Changing Family Values

Changing Family Values

Changing Family Values

Changing Family Values

Synopsis

Changing Family Values offers a comprehensive introduction to contemporary debates and new research surrounding the family. It explores how we define family values and how these values are perceived as being underthreat in contemporary society. Ranging across politics, social policy, the law and sociology, the contributors focus on the diverse realities of contemporary family life. Issues covered include: * the recent backlash against single mothers * lesbian and gay families and the law * mens changing roles within the family * the future of the nuclear family.

Excerpt

The 'family' has become the controversial focus of many important issues, cast at centre stage in contemporary collective fin-de-siècle angst as we reach a new millennium. All the major political parties denigrate what they see as contemporary trends towards 'selfish individualism' and offer in their place a return to 'family values'. The question is why has the family become the focus, in political circles, media proclamations and common sense parlance alike, for concerns about social morality, and economic decline? And not only why but how has this state of affairs come about? As Foucault might have asked, what are the conditions of possibility for this situation to arise? What are the unacknowledged power relations here? Whose interests are being served and whose dissimulated? What forms of knowledge are being produced and promulgated to enable this situation? These are the issues with which we are concerned in this collection, which maps out what Judith Stacey refers to in Chapter 10 as the 'family values terrain'.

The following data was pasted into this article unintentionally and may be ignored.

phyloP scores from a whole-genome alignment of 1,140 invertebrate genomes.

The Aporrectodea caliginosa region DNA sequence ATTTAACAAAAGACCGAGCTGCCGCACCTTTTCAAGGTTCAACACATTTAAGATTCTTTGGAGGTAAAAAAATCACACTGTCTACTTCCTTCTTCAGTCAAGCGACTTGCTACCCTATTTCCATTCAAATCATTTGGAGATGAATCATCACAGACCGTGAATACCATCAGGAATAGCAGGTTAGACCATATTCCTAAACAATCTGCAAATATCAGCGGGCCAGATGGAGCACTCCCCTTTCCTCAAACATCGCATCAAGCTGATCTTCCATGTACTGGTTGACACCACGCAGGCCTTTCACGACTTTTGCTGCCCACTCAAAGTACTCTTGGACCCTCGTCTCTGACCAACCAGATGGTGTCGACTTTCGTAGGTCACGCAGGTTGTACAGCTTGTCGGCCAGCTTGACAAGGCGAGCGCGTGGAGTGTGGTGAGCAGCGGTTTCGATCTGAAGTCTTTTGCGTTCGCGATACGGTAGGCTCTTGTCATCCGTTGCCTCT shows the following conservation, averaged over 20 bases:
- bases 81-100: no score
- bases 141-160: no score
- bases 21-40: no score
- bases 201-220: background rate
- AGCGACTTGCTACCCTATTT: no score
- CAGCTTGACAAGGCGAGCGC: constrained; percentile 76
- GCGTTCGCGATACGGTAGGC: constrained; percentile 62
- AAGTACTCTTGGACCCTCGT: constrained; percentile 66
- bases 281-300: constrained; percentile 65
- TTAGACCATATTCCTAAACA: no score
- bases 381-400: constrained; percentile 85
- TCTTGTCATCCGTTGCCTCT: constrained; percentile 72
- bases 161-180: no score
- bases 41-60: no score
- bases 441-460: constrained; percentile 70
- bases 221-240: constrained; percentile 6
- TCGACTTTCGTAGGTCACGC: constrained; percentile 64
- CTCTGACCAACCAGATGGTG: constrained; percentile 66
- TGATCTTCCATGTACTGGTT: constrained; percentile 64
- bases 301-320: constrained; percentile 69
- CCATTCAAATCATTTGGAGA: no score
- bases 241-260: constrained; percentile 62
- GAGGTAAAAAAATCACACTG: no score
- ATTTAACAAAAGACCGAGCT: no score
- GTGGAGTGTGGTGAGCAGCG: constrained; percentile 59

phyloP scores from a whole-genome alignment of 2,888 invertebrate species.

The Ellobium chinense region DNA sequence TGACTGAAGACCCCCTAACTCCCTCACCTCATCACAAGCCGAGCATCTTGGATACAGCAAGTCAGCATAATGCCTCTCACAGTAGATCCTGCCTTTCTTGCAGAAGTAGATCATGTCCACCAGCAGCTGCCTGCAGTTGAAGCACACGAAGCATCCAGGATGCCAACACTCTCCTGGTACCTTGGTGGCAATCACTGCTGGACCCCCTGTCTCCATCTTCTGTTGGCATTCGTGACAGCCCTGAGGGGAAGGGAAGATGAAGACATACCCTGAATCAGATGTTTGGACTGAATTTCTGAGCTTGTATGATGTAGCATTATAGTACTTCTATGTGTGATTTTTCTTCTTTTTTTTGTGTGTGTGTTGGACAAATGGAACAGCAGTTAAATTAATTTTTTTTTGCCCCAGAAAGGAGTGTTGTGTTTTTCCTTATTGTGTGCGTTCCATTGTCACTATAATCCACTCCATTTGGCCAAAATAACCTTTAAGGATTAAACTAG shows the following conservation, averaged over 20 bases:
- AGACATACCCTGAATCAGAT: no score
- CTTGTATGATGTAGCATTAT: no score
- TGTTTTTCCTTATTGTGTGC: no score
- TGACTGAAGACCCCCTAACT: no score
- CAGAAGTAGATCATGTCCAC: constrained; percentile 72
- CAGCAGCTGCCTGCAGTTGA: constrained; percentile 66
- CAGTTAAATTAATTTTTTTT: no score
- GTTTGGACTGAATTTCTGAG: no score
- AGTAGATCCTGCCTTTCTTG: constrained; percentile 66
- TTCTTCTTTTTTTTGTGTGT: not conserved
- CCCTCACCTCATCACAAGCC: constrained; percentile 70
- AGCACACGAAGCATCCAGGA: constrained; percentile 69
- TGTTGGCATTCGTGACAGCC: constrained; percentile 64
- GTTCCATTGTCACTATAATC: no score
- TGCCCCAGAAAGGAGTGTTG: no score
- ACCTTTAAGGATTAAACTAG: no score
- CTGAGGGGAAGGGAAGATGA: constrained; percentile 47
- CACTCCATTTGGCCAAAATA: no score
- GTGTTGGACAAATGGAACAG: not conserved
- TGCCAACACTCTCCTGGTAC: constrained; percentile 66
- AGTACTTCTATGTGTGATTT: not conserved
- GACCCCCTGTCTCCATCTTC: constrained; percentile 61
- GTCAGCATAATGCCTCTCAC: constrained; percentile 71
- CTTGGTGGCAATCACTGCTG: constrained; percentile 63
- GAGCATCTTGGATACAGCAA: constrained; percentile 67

But what exactly are 'family values'? At the core of contemporary concerns about the family are changes in family living and household composition. These include the growth of domestic partnerships and decline in the popularity of marriage, as well as growth in the number of divorces, remarriage (serial monogamy), re-formed or step-families, single parenthood, joint custody, abortions, and two-career households. The debates around family values centre on the perceived implications of these changes and their causes and consequences. The main concerns of the 'family values' lobby in Britain and the USA, as identified by Lorraine Fox Harding (in Chapter 6), are stable marriage and child rearing, a gender division of roles, the confinement of sexuality to the permanent married heterosexual unit and the support of these patterns through government policy. In other words, contemporary changes in the family and gender relations are viewed negatively. Social problems tend to be blamed on these changes, in particular the shift from a model of the family in which there is a male breadwinner and an economically dependent female home-maker.

However, family values rhetoric does not stop here. Alongside the attempts of right-wing campaigners to ground policy and political debates in the rhetoric of 'back to basics' family values, the family has also become the focus for those on the patriarchal left, such as Halsey (1993) and Dennis and Erdos (1993).

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